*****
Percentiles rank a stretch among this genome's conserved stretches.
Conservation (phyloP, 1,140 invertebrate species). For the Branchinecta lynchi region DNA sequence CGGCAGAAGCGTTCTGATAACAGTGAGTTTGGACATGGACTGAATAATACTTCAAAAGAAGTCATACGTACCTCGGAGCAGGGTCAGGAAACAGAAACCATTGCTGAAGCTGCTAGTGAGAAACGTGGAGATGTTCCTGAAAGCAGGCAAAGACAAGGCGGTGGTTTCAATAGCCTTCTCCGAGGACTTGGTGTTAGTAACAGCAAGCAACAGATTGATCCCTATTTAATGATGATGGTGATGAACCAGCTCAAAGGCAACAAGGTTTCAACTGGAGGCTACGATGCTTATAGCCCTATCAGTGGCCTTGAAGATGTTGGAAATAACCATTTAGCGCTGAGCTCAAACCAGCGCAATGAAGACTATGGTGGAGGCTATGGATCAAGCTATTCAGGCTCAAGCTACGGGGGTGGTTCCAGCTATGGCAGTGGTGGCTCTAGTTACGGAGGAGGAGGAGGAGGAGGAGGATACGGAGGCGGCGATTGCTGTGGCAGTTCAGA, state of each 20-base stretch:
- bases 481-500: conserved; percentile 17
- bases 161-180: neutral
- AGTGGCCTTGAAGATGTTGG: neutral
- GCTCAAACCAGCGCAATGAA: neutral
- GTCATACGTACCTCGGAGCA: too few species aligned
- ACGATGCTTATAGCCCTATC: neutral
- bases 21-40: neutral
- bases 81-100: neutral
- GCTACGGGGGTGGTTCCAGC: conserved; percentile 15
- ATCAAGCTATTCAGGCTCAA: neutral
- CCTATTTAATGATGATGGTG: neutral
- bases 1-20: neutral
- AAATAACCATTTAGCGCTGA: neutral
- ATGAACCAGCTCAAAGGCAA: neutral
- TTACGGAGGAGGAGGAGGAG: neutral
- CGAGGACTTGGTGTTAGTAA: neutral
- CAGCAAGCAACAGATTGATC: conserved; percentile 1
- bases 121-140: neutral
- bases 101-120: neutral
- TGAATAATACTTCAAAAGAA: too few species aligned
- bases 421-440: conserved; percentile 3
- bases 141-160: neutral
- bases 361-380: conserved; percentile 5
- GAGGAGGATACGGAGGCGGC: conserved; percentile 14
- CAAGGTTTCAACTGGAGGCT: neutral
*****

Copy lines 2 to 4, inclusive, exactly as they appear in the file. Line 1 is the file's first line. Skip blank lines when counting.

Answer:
Conservation (phyloP, 1,140 invertebrate species). For the Branchinecta lynchi region DNA sequence CGGCAGAAGCGTTCTGATAACAGTGAGTTTGGACATGGACTGAATAATACTTCAAAAGAAGTCATACGTACCTCGGAGCAGGGTCAGGAAACAGAAACCATTGCTGAAGCTGCTAGTGAGAAACGTGGAGATGTTCCTGAAAGCAGGCAAAGACAAGGCGGTGGTTTCAATAGCCTTCTCCGAGGACTTGGTGTTAGTAACAGCAAGCAACAGATTGATCCCTATTTAATGATGATGGTGATGAACCAGCTCAAAGGCAACAAGGTTTCAACTGGAGGCTACGATGCTTATAGCCCTATCAGTGGCCTTGAAGATGTTGGAAATAACCATTTAGCGCTGAGCTCAAACCAGCGCAATGAAGACTATGGTGGAGGCTATGGATCAAGCTATTCAGGCTCAAGCTACGGGGGTGGTTCCAGCTATGGCAGTGGTGGCTCTAGTTACGGAGGAGGAGGAGGAGGAGGAGGATACGGAGGCGGCGATTGCTGTGGCAGTTCAGA, state of each 20-base stretch:
- bases 481-500: conserved; percentile 17
- bases 161-180: neutral